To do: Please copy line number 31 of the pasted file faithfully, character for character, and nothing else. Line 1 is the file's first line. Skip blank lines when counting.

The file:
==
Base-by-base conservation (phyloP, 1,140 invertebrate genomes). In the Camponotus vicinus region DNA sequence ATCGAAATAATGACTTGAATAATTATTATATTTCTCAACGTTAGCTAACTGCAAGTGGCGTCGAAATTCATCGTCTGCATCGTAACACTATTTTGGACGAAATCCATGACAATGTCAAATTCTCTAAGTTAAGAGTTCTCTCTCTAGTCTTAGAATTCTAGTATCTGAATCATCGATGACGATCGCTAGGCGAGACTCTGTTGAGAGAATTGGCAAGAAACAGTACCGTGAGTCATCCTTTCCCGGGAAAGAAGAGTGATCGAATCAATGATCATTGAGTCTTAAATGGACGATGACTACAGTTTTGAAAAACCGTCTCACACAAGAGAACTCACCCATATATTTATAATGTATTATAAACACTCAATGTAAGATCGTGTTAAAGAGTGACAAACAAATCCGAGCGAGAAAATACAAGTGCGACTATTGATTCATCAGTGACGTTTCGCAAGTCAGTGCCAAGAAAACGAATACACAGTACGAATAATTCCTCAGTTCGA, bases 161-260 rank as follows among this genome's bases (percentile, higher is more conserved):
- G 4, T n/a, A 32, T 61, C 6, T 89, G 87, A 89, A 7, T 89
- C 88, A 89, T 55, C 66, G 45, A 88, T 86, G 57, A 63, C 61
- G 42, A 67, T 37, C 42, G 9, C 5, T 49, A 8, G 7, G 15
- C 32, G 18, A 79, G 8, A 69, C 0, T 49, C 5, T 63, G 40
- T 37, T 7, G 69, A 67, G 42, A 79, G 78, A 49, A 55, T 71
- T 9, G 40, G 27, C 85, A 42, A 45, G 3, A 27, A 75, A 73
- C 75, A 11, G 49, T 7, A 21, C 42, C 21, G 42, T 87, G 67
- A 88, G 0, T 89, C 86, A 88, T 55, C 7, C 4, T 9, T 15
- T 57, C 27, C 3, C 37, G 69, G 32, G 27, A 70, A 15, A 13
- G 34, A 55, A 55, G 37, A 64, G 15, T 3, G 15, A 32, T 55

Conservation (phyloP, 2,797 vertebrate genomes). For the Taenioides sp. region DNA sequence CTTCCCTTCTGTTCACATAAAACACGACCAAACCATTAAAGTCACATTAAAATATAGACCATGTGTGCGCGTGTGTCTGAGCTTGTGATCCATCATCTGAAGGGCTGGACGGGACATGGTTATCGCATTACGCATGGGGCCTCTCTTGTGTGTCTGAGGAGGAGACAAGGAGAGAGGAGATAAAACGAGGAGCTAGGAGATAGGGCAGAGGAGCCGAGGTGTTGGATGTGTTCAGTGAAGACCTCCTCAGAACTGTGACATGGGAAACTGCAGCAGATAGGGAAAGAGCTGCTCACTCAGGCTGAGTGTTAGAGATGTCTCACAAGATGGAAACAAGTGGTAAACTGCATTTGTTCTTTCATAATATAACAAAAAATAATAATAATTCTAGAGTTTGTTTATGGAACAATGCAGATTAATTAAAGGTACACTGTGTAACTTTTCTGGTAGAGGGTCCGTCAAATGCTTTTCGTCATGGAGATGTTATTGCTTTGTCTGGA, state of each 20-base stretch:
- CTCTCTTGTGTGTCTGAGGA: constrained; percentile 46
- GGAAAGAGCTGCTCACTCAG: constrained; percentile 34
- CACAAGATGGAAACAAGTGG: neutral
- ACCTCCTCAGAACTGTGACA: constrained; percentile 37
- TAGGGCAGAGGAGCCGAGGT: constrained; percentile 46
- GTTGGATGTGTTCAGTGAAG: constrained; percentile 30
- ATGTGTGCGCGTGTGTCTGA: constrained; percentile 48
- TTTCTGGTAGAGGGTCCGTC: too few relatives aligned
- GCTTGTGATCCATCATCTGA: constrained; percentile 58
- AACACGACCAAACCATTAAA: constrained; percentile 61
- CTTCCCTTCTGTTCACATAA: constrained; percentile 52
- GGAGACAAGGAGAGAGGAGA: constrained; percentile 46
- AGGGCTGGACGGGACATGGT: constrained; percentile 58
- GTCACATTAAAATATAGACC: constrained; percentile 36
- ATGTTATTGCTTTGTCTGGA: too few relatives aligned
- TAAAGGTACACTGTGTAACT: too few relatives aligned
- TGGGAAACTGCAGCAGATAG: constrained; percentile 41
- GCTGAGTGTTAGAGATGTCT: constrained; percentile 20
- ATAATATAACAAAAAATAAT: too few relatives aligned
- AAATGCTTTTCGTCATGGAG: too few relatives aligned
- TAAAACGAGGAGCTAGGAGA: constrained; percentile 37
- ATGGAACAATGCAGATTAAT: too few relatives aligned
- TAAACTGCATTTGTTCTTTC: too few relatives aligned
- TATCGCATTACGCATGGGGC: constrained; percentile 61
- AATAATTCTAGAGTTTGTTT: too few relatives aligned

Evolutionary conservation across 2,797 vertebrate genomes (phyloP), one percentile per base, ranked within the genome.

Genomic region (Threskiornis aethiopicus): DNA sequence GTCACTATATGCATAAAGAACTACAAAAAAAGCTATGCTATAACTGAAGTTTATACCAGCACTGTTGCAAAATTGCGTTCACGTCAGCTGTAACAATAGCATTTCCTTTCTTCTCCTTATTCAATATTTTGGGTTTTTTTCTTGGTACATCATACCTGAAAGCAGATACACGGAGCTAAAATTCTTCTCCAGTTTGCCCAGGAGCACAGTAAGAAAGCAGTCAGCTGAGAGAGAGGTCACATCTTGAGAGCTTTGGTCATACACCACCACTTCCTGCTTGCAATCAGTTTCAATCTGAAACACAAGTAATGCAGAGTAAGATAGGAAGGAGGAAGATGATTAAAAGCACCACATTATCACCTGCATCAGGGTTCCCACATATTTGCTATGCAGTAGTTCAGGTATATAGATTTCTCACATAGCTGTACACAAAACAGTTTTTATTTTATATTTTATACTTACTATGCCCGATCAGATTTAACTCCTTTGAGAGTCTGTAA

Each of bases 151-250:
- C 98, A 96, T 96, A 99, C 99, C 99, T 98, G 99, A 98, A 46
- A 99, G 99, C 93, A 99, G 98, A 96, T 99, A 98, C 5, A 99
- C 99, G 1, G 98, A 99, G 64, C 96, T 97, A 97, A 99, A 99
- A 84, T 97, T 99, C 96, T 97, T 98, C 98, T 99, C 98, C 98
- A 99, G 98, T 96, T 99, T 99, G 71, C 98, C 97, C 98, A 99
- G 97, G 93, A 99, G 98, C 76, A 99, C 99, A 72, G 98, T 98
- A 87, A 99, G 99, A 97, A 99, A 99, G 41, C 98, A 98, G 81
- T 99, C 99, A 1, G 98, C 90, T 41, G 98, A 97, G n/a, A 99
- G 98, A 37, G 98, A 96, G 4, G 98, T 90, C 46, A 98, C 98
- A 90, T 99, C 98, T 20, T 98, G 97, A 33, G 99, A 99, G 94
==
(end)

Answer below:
- ATAATATAACAAAAAATAAT: too few relatives aligned